Can Workers Sue Employers for Especially Dangerous Conditions at Work?

Some jobs are inherently dangerous. Firefighting, heavy construction, and police work are just a few examples of high-risk professions. Employers in these professions take steps to mitigate the dangers their employees face. Beyond the clear importance of protecting their valued employees from harm, employers also want to avoid the expense of an injured employee (in terms of lost time, insurance, disability accommodations, and so on) and the potential regulatory and media attention that can come from serious accidents. But at what point can employees sue employers for dangerous conditions at work? State and federal safety laws and regulations provide broad guidelines for workplace safety. Enforced by the federal and state Occupational Safety and Health Administrations (OSHA), these rules cover most types of high-risk conditions at work. Specific rules address things like workplace air quality, use of ladders, design and use of heavy equipment, and electrical work. In addition to specific rules, state and federal laws also feature what is called the “general duty clause.” This clause requires employers to provide workplaces that are “free from recognized hazards that are causing or likely to cause death or serious physical harm.” 29 U.S.C. § 654(a)(1), NRS 618.375(1). The primary means of addressing workplace safety concerns is to submit a complaint to the Nevada Department of Business and Industry. If the agency determines that a complaint has merit it will arrange for an inspection of the workplace. Findings from the inspection will be reported to the employer, which has a certain amount of time to resolve the dangerous conditions. If the employer fails to adequately address the problem the agency may take enforcement action against the employer to ensure that noncompliant conditions are resolved. It’s important to note that employees can’t sue to enforce OSHA rules on their own. Instead, workers who file OSHA complaints or who refuse to work in unreasonably dangerous conditions are protected against retaliation by their employers. If an employer fires an employee under such circumstances it may be liable in a lawsuit for wrongful termination. An employee considering these steps should consult with an attorney to craft a sound strategy. What about workers who are injured at work by unaddressed safety conditions? Even in these situations a worker’s ability to sue the employer may be limited. Workplace injuries are covered by Nevada’s workers’ compensation system, which has two critical features for this analysis. First, workers’ compensation is a no-fault system, meaning that the worker’s injuries are covered without consideration for who or what is responsible for the injury. Second, an employer that purchases workers’ compensation insurance ordinarily cannot be sued for personal injury unless the employer deliberately caused the injury or doesn’t carry enough insurance to cover the kinds of risks that its employees face. For more than 45 years the law firm of Greenman Goldberg Raby Martinez has helped clients in the Las Vegas area with workplace injuries. If you are concerned about dangerous conditions at your job and you’d like to understand how your legal rights may be affected by taking action to resolve them, call us today for a free attorney consultation. We can be reached at 702-388-4476, or ask us to call you through our contact page.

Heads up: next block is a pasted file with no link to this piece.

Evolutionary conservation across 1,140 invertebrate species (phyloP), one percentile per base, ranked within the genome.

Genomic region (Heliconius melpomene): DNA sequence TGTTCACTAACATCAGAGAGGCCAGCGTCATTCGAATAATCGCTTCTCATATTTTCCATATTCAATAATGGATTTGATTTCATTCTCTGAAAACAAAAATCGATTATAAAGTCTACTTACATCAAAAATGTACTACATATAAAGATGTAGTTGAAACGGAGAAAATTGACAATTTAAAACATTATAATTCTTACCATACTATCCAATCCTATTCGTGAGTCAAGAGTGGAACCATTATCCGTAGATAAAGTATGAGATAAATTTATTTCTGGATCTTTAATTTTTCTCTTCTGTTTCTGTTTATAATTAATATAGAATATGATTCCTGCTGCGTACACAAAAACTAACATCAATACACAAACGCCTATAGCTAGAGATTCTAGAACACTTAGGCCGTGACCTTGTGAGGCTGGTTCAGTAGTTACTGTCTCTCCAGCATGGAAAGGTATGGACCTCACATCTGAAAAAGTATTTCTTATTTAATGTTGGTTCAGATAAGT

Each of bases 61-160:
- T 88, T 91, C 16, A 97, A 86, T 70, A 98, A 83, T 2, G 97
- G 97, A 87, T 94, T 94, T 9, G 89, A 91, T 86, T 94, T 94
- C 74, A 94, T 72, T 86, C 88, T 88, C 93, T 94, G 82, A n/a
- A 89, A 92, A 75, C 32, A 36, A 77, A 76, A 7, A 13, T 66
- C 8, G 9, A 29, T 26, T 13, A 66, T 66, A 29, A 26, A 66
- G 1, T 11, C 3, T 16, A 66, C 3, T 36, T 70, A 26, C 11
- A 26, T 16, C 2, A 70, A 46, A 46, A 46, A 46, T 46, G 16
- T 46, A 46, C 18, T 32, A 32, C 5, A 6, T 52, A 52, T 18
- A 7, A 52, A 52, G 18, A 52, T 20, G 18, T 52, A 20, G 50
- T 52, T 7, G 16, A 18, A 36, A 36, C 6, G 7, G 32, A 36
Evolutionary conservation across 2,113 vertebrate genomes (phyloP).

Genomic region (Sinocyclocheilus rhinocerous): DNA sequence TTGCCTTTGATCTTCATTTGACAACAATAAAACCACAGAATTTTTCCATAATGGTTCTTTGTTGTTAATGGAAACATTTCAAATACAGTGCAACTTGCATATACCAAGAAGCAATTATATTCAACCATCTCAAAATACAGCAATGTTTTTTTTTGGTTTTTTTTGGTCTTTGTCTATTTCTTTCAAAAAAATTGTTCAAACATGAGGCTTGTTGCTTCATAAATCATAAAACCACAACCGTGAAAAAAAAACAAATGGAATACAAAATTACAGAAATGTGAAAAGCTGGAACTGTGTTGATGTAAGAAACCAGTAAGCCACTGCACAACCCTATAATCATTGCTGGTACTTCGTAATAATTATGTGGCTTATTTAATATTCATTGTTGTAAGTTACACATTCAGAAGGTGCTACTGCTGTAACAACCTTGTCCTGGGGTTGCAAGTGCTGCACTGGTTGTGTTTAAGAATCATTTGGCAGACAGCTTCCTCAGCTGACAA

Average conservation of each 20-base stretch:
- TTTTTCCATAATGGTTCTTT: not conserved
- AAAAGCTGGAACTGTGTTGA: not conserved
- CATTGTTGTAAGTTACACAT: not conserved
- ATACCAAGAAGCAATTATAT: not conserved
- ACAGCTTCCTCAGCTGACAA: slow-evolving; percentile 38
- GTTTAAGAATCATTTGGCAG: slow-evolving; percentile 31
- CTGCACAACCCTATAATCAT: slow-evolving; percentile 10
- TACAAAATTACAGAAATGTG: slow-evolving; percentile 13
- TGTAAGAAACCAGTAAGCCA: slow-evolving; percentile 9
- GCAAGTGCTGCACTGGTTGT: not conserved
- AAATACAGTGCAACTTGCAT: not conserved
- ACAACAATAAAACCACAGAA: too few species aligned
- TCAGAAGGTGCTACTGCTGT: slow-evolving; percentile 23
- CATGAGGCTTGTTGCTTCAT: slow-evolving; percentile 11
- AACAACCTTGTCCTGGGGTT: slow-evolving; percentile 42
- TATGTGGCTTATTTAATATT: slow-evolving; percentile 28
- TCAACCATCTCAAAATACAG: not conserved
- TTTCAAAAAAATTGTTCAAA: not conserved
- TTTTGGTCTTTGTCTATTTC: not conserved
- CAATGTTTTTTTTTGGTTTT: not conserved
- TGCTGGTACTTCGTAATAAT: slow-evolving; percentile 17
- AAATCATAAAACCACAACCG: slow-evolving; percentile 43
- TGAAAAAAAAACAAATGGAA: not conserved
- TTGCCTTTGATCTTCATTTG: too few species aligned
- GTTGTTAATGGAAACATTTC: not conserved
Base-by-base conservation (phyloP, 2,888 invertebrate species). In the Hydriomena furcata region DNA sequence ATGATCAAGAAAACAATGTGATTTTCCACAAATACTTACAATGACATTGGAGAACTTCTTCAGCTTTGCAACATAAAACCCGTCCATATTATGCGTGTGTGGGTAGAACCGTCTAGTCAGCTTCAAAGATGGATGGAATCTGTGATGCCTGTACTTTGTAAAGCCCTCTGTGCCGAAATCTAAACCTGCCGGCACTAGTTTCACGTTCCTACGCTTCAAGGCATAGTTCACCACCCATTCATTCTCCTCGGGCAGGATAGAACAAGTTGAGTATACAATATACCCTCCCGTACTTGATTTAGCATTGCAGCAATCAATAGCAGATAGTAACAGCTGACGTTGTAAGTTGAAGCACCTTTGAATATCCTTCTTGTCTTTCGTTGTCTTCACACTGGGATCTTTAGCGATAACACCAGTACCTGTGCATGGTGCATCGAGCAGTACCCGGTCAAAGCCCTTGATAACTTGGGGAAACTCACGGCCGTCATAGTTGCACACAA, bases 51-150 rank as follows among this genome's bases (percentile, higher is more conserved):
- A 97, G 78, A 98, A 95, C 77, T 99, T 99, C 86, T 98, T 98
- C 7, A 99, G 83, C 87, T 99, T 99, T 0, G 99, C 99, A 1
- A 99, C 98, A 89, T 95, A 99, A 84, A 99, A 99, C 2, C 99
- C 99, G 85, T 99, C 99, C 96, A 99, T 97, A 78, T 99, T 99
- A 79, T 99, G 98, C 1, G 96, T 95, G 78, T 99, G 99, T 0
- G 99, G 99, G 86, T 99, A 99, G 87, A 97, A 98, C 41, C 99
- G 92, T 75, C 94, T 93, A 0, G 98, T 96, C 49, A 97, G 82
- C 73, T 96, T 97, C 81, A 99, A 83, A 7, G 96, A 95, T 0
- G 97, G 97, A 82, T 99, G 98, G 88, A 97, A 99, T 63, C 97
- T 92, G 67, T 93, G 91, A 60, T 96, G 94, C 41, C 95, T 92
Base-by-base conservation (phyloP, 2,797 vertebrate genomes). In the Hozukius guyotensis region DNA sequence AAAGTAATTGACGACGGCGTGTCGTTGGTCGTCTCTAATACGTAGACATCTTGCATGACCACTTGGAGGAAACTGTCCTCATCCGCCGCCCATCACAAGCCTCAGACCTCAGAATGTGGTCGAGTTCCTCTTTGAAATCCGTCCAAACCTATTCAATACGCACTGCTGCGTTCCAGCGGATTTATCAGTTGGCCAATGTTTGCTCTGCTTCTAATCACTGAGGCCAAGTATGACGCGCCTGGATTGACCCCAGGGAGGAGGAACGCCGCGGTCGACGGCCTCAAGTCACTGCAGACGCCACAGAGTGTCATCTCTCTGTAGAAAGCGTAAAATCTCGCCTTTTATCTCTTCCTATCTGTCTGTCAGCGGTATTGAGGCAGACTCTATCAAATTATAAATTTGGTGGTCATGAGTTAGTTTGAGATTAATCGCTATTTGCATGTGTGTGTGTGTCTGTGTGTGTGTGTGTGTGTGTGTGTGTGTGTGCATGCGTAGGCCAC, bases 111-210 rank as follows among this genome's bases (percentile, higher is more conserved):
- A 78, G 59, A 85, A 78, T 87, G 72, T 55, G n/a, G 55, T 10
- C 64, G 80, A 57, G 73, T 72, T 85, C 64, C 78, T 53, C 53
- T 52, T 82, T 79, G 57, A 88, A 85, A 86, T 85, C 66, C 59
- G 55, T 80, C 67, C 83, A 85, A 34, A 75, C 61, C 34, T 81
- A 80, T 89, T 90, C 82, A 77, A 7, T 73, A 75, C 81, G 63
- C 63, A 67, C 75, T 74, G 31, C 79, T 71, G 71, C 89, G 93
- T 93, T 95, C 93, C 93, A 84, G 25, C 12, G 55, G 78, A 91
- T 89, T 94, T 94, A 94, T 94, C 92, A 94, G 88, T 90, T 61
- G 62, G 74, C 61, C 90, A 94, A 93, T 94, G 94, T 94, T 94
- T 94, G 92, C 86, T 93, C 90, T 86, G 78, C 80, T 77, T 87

Protecting Hotel Workers from Harassment by Guests

Protecting Hotel Workers from Harassment by Guests
One of the key issues raised by hotel workers in the major strike earlier this year was the prevalence of sexual harassment by guests. The issue raised important questions about how hotels address bad behavior by guests, and the options for workers who feel abused by guests but unsupported by their employers. A worker who feels that they have been harassed by guests should bear a number of things in mind.
  • Take the high ground. A major challenge for hotel workers who face harassment is that they are often placed in a situation where they must choose whether to confront the harassment immediately or effectively accept it as part of the job. One hopes that a manager will respond appropriately to a guest behaving rudely, at a minimum by ensuring that the harassed employee is permitted to avoid the offending guest. But in the moment it is important for the worker to not react in a way that could give the guest ground to stand on. For example, it’s important not to threaten or hit a guest.
  • Do not remain in a dangerous situation. Taking the high ground doesn’t mean allowing yourself to be placed at risk. Where possible, avoid being alone with offensive guests.
  • Report the incident to management. Managers who do not take appropriate action in response to a dangerous situation at work are not fulfilling their obligation toward employees. Except in cases where the guest has committed a clearly illegal act—for example, groping or other unwanted physical advances—management probably has discretion to address the problem as it sees fit.
  • Consult with union resources or a private attorney if management doesn’t act appropriately. If a manager refuses to take any action to protect workers from guest harassment, consider reaching out to your union reps or consulting with an outside attorney to determine whether other steps can be taken to bring the issue to light in a way that protects your rights. This latter point is vital. Unscrupulous employers may attempt unlawful retaliation against an employee who brings these kinds of complaints. Even if the employer isn’t likely to retaliate, the worker’s argument can only benefit from a professional approach.
Whether the worker can sue a guest for sexual harassment will depend on a range of factors, including the extent to which the worker has waived such rights under a collective bargaining agreement or employment contract. An attorney can help you take stock of the facts and examine whether a civil suit for damages is appropriate.

GGRM represents clients in the Las Vegas area

The law firm of Greenman Goldberg Raby Martinez has a long history of helping working people in Las Vegas protect their rights. We are happy to help someone who has been victimized by harassment work through their legal options. For a free attorney consultation about your case, please give us a call today at 702-388-4476. We can also be reached through our contacts page.